Sustaining the Cherokee Family: Kinship and the Allotment of an Indigenous Nation
By Rose Stremlau
University of North Carolina Press | 320 pp | $21.97
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Throughout United States history, American Indians have lost a lot. American Indians have been stripped of their much of their land. Even with the insurmountable losses, American Indians have held onto their deep sense of kinship through their families.
The endurance of Cherokee families is the subject of "Sustaining the Cherokee Family: Kinship and the Allotment of an Indigenous Nation" by Rose Stremlau, who is an assistant professor of history and American Indian studies at the University of North Carolina at Pembroke.
Stremlau has written a well-researched book. She drew on material from several resources, including Cherokee and United States census records, tribal records, newspaper accounts, county probate records, family histories and contemporary oral history.
Cherokees make up the second largest tribe in the United States today. They have a long history of struggle and endurance. Cherokees will find much to be proud of in "Sustaining the Cherokee Family." Non-Cherokee people can gain a new and perhaps better understanding of a strong people.
The reader will not be disappointed by her treatment of the Cherokee history of retaining as much of culture as possible even in the wake of inevitable change through and after removal from the southeastern part of the United States to Indian territory in northeastern Oklahoma.
Stremlau cites anthropologist Albert L. Wahrhaftig, who conducted research during the 1960s on Cherokee families, "Cherokees innovate when it is necessary to do so in order to keep their way of life intact. Not unchanged, but intact."
To a large degree, that statement sums up "Sustaining the Cherokee Family." Cherokees have faced horrific times since Euro-American contact, yet have been able to survive, adapt and sustain themselves.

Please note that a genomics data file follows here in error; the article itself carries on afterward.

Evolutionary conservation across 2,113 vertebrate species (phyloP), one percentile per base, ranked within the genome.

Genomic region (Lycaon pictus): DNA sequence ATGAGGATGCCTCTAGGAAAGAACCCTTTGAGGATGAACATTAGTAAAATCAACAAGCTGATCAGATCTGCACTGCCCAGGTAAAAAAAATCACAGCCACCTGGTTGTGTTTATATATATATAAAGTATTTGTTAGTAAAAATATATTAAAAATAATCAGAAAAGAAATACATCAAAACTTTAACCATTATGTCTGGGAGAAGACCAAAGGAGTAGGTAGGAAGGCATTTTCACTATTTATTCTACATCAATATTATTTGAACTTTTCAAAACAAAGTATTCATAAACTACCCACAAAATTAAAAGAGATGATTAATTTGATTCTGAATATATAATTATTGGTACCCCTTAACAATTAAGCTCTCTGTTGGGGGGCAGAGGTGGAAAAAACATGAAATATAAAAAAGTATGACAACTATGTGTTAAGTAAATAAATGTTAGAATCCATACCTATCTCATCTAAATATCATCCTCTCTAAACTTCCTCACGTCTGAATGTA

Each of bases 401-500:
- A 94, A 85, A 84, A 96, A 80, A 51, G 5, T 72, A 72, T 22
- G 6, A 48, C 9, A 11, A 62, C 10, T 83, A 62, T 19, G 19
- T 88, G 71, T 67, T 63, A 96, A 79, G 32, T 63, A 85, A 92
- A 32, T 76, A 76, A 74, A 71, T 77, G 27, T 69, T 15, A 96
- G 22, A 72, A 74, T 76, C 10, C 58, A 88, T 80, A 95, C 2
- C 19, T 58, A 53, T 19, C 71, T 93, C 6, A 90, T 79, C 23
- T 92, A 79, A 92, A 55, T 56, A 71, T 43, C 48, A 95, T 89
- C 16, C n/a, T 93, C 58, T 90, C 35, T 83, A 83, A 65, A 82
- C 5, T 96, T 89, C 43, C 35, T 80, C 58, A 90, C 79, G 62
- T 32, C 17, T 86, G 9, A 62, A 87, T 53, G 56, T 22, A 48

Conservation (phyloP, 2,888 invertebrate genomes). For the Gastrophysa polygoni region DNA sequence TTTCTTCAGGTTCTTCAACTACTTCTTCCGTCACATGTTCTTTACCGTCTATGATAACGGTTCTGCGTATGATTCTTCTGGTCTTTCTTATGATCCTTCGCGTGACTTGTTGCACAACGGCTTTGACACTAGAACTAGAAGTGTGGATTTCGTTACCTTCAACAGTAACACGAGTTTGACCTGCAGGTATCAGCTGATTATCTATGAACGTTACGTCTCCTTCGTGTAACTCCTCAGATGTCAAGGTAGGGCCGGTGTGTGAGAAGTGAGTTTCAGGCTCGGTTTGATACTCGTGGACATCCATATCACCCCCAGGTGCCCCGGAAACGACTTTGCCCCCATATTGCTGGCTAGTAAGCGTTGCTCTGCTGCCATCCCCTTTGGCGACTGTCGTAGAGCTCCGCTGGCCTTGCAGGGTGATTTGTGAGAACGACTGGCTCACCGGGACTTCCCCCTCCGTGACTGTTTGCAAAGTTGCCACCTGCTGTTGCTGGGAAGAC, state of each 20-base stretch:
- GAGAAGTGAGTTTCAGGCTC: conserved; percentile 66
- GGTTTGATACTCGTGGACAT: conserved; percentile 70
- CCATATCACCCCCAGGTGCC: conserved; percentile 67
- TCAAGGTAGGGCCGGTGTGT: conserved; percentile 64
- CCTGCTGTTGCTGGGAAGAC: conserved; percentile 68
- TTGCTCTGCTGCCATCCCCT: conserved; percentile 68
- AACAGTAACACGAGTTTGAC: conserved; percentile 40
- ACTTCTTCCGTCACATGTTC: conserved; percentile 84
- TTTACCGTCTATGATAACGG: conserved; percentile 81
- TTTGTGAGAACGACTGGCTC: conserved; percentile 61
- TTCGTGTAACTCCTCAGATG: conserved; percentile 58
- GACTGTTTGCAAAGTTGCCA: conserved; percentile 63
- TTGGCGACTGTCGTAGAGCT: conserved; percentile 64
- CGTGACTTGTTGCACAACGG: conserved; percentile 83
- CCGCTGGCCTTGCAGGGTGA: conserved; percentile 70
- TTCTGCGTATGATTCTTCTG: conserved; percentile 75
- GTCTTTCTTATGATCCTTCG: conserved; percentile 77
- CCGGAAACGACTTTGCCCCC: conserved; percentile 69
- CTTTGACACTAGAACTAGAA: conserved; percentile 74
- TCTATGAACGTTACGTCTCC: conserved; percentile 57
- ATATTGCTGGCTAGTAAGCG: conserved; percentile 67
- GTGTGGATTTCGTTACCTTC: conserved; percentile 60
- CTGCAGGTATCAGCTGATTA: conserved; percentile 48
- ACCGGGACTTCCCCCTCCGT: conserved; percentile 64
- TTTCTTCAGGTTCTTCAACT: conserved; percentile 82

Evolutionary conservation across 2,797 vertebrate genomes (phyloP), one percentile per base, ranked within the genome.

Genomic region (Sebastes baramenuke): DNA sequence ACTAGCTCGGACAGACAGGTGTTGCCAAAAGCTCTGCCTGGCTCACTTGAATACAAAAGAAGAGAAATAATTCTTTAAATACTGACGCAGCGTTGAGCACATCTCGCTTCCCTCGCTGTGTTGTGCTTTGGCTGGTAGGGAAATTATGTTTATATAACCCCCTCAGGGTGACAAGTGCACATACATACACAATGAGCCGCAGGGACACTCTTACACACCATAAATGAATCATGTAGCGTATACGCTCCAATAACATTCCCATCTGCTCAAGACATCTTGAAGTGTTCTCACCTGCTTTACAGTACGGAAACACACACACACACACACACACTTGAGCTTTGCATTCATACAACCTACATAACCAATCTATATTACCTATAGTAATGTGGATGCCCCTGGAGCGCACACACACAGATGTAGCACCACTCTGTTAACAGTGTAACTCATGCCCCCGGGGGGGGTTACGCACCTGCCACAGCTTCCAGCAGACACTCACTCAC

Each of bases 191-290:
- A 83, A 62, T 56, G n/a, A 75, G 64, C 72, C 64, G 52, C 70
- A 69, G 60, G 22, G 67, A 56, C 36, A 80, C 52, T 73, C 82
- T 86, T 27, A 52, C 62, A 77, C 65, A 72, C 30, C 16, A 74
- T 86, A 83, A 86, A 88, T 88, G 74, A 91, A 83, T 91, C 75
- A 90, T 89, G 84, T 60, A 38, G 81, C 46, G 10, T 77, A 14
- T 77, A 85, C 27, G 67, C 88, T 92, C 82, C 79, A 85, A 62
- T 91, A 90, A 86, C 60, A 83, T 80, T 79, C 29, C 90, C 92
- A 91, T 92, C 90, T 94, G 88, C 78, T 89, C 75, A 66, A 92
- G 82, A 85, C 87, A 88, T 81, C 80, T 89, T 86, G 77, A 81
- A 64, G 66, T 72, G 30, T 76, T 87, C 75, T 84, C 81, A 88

One interesting section of the book is the treatment Stremlau provides in "Assimilationists and the Critique of Indian Families." The section discusses how non-Indians measured the conditions next to their Euro-American belief systems, which still deemed American Indians as savages and uncivilized. All part of the colonization process, the critiques were always negative assessments when presented to policy-makers.
Stremlau provides quick history lesson on the so-called "Friends of the Indians," a group that began to meet in 1883 in Lake Mohonk, New York, She writes: "Here, advocates of assimilation met to strategize and commend one another on victories in their shared struggle. The Friends of the Indians were no voices in the wilderness; they were powerful people with important allies among the most influential Americans of their time."
The Friends of the Indians did not like the communal lifestyle in which Indian families existed. Here again, the Euro-American belief system was more familiar with nuclear families that broke away from their extended family. Stremlau writes: "They recognized that Indian people had families and places to live, but not the right kind "
So during the assimilation period, Cherokees brought along their cultural values, social and economic practices that allowed them to adapt to private land ownership. Fortunately, the Cherokees have sustained their family structures through all of the change they faced and yet their family structures are still intact.
posted October 1, 2011 11:00 am edt
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